Before having to move on we made a visit to the waterfront and the iconic Pineapple Fountain (now my official favourite fountain) and surrounding rainbow streets. I really can’t think of a better description than dreamy. That’s truly what it is.

The architecture is a dreamscape that blends rainbow art deco with classic romance. Nods to eras gone by with facades renovated yet still distinctly recognisable. Charleston is the kind of city that evokes a nostalgia for a time you were never part of yet still long to experience. The cocktail bars feel glamorous and the restaurants approachable yet chic. The shopping is fantastic and the climate warm. We didn’t even make it to the beaches but I have it on good authority that they’re outstanding too. I could go on. I won’t. If you need me I’ll be dreaming of ways to make my own porch-wrapped, white-shuttered, perfectly pastel Charleston summer home a reality.  

Places mentioned: 

https://www.basickitchen.com

https://www.doarbros.com

https://butcherandbee.com

https://modelbride.com

https://cannonboroughcollective.com

https://www.boonehallplantation.com

https://jenis.com/scoop-shops/jenis-king-street/

Carolina Cherry Company

Wouldn’t usually dedicate a section to what is essentially a shop but The Carolina Cherry Company has my whole heart and therefore deserves a fraction of the page. This was one of those completely unexpected finds at the side of the road that turned out to be one of our most memorable stops. A cafe/gift store/all-around ideal situation for those of us who love nothing more than perusing products and hunting out hot sauce, this unassuming shack is so much more thrilling than your average service station. Inside, photos ops are as plentiful as the local produce. Alligator Jerky, all things peach, cider, coffee; if you’re looking for gifts and/or snacks this is the place to go. A tiny dreamland to break up the monotonous motorway. Thoroughly recommend. 

https://www.carolinaciderco.com/store-one

Savannah

Where we stayed: Savannah Thunderbird Inn

True to form, we had grand plans for our evening arrival into Savannah that included at least one speakeasy bar but once we sat down it appeared that we did not get up again and so here we are adding Savannah to our ever-growing list of places to return to (see also: Rome, Paris), rested, to experience the nightlife.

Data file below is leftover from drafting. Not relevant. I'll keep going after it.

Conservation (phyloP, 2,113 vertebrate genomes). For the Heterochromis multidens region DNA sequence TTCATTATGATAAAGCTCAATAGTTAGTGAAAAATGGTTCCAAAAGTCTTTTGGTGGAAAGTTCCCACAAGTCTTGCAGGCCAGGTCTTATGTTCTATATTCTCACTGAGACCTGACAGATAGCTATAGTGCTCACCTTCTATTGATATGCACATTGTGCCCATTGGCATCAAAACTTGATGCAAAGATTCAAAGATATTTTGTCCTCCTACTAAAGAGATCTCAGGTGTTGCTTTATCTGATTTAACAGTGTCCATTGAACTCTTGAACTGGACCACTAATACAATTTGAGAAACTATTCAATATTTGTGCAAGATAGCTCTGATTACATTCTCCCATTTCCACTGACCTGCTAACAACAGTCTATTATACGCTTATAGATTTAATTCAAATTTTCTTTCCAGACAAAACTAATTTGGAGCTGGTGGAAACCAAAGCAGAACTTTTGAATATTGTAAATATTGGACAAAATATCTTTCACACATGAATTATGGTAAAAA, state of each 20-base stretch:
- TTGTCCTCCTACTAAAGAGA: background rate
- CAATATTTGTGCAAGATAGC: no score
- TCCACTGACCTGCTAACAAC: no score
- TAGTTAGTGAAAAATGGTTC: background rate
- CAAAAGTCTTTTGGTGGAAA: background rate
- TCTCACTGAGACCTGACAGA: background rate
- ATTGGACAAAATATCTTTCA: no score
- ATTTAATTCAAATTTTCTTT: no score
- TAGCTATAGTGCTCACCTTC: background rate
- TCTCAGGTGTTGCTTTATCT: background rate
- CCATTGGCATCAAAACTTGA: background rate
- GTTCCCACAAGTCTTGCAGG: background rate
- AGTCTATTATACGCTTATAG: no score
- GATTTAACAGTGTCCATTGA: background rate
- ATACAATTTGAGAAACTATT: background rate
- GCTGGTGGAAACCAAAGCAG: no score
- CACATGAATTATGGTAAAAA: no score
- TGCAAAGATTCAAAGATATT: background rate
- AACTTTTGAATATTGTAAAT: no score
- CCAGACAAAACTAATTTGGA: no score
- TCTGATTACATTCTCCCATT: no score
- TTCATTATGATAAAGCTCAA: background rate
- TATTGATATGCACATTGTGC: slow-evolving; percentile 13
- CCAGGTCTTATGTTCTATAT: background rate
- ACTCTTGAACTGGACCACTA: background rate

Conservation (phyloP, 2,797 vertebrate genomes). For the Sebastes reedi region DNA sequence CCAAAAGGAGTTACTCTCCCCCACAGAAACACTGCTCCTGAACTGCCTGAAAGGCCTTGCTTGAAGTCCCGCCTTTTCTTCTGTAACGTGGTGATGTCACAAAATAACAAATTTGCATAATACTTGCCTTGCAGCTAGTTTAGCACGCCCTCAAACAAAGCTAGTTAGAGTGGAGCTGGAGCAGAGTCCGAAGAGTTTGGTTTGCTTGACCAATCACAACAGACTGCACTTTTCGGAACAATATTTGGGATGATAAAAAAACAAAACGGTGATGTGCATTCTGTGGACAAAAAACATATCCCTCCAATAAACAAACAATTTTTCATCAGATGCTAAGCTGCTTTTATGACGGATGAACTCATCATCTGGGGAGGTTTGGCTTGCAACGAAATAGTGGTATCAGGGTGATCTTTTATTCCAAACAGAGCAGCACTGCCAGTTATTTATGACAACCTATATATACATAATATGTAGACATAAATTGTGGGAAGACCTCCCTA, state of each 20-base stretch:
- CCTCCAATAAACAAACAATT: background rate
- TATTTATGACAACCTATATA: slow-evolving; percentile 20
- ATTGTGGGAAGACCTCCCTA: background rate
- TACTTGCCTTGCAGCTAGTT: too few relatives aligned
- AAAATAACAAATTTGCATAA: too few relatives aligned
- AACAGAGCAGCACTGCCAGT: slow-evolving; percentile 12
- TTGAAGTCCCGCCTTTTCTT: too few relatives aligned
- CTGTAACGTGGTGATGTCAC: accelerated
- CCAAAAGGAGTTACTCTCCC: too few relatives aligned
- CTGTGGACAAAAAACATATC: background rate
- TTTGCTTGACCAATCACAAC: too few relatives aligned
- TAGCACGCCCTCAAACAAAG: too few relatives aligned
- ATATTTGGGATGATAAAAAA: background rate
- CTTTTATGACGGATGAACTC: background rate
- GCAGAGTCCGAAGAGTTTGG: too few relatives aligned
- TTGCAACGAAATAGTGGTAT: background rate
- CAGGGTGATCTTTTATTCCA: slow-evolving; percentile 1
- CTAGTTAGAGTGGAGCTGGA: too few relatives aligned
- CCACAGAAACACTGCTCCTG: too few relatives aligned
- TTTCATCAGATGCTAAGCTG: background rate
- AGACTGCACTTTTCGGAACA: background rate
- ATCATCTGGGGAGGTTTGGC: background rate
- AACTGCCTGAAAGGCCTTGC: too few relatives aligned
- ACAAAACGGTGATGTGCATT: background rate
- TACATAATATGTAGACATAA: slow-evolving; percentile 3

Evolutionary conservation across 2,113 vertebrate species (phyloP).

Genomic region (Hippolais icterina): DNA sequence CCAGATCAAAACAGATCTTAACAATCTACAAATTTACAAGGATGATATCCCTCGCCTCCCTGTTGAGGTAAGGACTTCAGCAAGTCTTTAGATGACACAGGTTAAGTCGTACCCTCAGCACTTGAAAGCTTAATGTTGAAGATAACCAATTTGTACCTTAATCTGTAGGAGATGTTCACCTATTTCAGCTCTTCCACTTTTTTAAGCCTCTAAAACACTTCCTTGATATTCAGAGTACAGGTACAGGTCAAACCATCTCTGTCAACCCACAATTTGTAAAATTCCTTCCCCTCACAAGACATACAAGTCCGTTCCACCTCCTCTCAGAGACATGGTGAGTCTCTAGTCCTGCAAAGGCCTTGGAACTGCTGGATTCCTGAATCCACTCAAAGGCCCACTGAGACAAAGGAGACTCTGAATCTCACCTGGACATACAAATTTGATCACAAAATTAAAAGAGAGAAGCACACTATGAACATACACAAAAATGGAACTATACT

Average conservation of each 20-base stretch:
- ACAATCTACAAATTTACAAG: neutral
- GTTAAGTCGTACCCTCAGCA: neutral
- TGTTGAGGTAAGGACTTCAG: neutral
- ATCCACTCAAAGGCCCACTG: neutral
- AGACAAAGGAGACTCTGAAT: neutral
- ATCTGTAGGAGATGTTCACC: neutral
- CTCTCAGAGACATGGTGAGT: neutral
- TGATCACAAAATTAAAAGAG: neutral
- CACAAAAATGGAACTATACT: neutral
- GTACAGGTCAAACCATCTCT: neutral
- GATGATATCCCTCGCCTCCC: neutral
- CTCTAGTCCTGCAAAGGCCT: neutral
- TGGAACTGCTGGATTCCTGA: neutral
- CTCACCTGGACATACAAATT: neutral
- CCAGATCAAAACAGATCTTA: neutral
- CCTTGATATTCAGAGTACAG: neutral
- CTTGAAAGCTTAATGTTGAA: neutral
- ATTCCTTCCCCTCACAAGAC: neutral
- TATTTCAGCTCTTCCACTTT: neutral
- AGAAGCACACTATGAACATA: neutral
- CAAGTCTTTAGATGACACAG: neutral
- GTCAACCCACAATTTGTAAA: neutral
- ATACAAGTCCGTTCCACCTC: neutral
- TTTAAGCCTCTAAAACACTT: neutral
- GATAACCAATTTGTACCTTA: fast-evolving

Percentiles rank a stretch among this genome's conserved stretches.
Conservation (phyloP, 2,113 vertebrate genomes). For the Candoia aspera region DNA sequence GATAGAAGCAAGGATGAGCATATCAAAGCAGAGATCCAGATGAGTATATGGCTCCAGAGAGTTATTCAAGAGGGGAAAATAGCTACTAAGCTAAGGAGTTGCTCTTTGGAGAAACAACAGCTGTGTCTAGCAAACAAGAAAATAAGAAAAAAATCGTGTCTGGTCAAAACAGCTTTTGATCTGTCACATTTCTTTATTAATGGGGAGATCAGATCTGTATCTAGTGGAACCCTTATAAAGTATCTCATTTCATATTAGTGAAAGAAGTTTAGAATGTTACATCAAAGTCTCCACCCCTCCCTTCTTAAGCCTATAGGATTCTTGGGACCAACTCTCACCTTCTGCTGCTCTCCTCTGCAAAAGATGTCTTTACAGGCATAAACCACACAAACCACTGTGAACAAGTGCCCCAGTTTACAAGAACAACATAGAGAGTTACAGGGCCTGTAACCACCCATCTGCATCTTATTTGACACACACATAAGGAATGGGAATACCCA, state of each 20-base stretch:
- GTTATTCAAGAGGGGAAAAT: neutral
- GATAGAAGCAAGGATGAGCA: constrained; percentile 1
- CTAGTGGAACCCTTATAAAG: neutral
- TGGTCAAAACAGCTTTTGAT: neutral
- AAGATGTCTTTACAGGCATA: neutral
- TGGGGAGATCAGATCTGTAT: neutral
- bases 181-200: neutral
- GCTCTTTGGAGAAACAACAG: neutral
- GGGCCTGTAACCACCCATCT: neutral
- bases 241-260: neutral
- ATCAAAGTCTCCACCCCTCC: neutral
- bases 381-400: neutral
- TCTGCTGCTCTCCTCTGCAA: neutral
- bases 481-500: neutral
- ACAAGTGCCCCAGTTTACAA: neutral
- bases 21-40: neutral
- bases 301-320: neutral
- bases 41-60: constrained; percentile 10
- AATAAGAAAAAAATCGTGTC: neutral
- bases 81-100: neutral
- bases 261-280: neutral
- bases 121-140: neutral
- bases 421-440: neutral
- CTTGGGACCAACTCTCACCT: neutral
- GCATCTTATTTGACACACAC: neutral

It was another fleeting stop as we approached our final Floridian destination and our home for the night was the pleasingly affordable and enjoyably retro-themed Thunderbird Inn. Aesthetic signage. Free doughnuts. Token retro touches in the rooms. A great location and ideal for a short Savannah stay. 

Our hours here took us around Forsyth Park to admire more of my favourite moss and soak (literally) in that summer heat. We walked the manicured streets of downtown, stopping into anywhere that caught our eye. One of those peaceful travel mornings with no agenda. Two guys told us that “we looked great” as they walked past us so I now rate the people of Savannah as highly as their moss trees.

We managed to coincide our time there with the college graduation so there was a definite buzz around town as proud parents took their gowned children out for celebratory lunches. We got an outdoor table at Treylor Park where our meals were diametrically opposed but equally delicious. Trying to find the best of good southern food for Tom to experience and also finding vegan option(s) on the same menu was more of a challenge in Savannah. Research since tells me there are designated plant-based options out there, for those who are seeking them, with or without non-plant-based companions. It was very easy to feel relaxed in Savannah and I can see how afternoons soon slip into evenings that eventually too disappear and give way to morning. Time goes slower in the south. A slower, yet sweeter existence.